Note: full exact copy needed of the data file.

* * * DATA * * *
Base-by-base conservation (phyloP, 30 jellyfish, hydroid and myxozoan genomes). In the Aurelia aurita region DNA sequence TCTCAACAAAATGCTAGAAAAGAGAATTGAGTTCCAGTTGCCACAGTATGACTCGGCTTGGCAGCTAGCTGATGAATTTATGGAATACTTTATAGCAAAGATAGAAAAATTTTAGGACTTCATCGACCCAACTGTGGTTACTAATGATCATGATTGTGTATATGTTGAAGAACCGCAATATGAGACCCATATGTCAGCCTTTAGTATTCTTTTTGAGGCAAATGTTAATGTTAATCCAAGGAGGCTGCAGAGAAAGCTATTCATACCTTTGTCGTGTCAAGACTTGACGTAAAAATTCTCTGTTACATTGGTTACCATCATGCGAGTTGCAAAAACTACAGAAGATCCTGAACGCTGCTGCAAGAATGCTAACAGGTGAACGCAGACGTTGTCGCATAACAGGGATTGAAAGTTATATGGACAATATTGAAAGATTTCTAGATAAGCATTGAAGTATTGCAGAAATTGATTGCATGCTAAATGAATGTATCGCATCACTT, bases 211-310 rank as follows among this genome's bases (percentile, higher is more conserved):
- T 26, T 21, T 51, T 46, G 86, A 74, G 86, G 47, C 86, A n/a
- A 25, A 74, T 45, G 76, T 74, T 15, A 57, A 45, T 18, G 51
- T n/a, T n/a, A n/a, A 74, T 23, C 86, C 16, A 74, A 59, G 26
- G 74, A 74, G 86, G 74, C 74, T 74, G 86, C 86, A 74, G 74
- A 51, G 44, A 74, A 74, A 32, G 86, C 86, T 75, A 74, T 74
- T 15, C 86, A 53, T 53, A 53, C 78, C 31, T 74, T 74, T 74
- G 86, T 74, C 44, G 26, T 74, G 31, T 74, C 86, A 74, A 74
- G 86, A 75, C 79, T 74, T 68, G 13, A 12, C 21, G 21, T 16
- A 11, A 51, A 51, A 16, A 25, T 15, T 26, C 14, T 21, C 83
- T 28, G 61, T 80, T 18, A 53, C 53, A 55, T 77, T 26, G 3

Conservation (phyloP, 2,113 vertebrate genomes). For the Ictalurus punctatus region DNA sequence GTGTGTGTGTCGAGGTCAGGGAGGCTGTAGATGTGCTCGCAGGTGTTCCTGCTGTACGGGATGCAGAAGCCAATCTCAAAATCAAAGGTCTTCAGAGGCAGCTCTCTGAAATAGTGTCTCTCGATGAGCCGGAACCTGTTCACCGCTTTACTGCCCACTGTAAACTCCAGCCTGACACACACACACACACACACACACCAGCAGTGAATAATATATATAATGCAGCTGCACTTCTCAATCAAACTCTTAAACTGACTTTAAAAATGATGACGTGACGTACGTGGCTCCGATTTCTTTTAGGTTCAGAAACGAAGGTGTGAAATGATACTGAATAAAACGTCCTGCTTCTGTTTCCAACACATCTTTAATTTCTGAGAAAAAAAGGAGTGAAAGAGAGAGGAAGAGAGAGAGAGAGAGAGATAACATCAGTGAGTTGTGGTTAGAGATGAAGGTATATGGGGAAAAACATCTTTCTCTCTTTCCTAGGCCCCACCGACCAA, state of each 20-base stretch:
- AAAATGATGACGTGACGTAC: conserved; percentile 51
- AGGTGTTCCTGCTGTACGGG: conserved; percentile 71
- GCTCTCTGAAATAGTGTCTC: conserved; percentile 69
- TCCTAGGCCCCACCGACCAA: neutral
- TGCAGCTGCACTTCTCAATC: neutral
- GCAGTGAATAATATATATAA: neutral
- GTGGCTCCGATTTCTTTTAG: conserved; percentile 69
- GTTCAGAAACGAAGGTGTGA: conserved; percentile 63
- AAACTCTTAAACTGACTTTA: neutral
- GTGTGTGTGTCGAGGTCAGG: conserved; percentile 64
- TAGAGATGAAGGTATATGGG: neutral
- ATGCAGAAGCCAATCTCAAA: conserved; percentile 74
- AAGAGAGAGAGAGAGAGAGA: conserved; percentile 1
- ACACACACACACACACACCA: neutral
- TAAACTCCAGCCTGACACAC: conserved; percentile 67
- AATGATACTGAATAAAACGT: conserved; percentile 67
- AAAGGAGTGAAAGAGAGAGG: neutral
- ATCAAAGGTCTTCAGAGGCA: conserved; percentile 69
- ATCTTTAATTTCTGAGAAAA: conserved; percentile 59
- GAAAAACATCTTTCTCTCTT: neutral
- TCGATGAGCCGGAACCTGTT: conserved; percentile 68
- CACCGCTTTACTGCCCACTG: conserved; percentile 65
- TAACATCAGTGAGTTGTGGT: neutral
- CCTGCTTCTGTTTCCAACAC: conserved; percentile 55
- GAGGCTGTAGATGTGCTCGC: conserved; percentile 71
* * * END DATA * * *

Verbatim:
Base-by-base conservation (phyloP, 30 jellyfish, hydroid and myxozoan genomes). In the Aurelia aurita region DNA sequence TCTCAACAAAATGCTAGAAAAGAGAATTGAGTTCCAGTTGCCACAGTATGACTCGGCTTGGCAGCTAGCTGATGAATTTATGGAATACTTTATAGCAAAGATAGAAAAATTTTAGGACTTCATCGACCCAACTGTGGTTACTAATGATCATGATTGTGTATATGTTGAAGAACCGCAATATGAGACCCATATGTCAGCCTTTAGTATTCTTTTTGAGGCAAATGTTAATGTTAATCCAAGGAGGCTGCAGAGAAAGCTATTCATACCTTTGTCGTGTCAAGACTTGACGTAAAAATTCTCTGTTACATTGGTTACCATCATGCGAGTTGCAAAAACTACAGAAGATCCTGAACGCTGCTGCAAGAATGCTAACAGGTGAACGCAGACGTTGTCGCATAACAGGGATTGAAAGTTATATGGACAATATTGAAAGATTTCTAGATAAGCATTGAAGTATTGCAGAAATTGATTGCATGCTAAATGAATGTATCGCATCACTT, bases 211-310 rank as follows among this genome's bases (percentile, higher is more conserved):
- T 26, T 21, T 51, T 46, G 86, A 74, G 86, G 47, C 86, A n/a
- A 25, A 74, T 45, G 76, T 74, T 15, A 57, A 45, T 18, G 51
- T n/a, T n/a, A n/a, A 74, T 23, C 86, C 16, A 74, A 59, G 26
- G 74, A 74, G 86, G 74, C 74, T 74, G 86, C 86, A 74, G 74
- A 51, G 44, A 74, A 74, A 32, G 86, C 86, T 75, A 74, T 74
- T 15, C 86, A 53, T 53, A 53, C 78, C 31, T 74, T 74, T 74
- G 86, T 74, C 44, G 26, T 74, G 31, T 74, C 86, A 74, A 74
- G 86, A 75, C 79, T 74, T 68, G 13, A 12, C 21, G 21, T 16
- A 11, A 51, A 51, A 16, A 25, T 15, T 26, C 14, T 21, C 83
- T 28, G 61, T 80, T 18, A 53, C 53, A 55, T 77, T 26, G 3

Conservation (phyloP, 2,113 vertebrate genomes). For the Ictalurus punctatus region DNA sequence GTGTGTGTGTCGAGGTCAGGGAGGCTGTAGATGTGCTCGCAGGTGTTCCTGCTGTACGGGATGCAGAAGCCAATCTCAAAATCAAAGGTCTTCAGAGGCAGCTCTCTGAAATAGTGTCTCTCGATGAGCCGGAACCTGTTCACCGCTTTACTGCCCACTGTAAACTCCAGCCTGACACACACACACACACACACACACCAGCAGTGAATAATATATATAATGCAGCTGCACTTCTCAATCAAACTCTTAAACTGACTTTAAAAATGATGACGTGACGTACGTGGCTCCGATTTCTTTTAGGTTCAGAAACGAAGGTGTGAAATGATACTGAATAAAACGTCCTGCTTCTGTTTCCAACACATCTTTAATTTCTGAGAAAAAAAGGAGTGAAAGAGAGAGGAAGAGAGAGAGAGAGAGAGATAACATCAGTGAGTTGTGGTTAGAGATGAAGGTATATGGGGAAAAACATCTTTCTCTCTTTCCTAGGCCCCACCGACCAA, state of each 20-base stretch:
- AAAATGATGACGTGACGTAC: conserved; percentile 51
- AGGTGTTCCTGCTGTACGGG: conserved; percentile 71
- GCTCTCTGAAATAGTGTCTC: conserved; percentile 69
- TCCTAGGCCCCACCGACCAA: neutral
- TGCAGCTGCACTTCTCAATC: neutral
- GCAGTGAATAATATATATAA: neutral
- GTGGCTCCGATTTCTTTTAG: conserved; percentile 69
- GTTCAGAAACGAAGGTGTGA: conserved; percentile 63
- AAACTCTTAAACTGACTTTA: neutral
- GTGTGTGTGTCGAGGTCAGG: conserved; percentile 64
- TAGAGATGAAGGTATATGGG: neutral
- ATGCAGAAGCCAATCTCAAA: conserved; percentile 74
- AAGAGAGAGAGAGAGAGAGA: conserved; percentile 1
- ACACACACACACACACACCA: neutral
- TAAACTCCAGCCTGACACAC: conserved; percentile 67
- AATGATACTGAATAAAACGT: conserved; percentile 67
- AAAGGAGTGAAAGAGAGAGG: neutral
- ATCAAAGGTCTTCAGAGGCA: conserved; percentile 69
- ATCTTTAATTTCTGAGAAAA: conserved; percentile 59
- GAAAAACATCTTTCTCTCTT: neutral
- TCGATGAGCCGGAACCTGTT: conserved; percentile 68
- CACCGCTTTACTGCCCACTG: conserved; percentile 65
- TAACATCAGTGAGTTGTGGT: neutral
- CCTGCTTCTGTTTCCAACAC: conserved; percentile 55
- GAGGCTGTAGATGTGCTCGC: conserved; percentile 71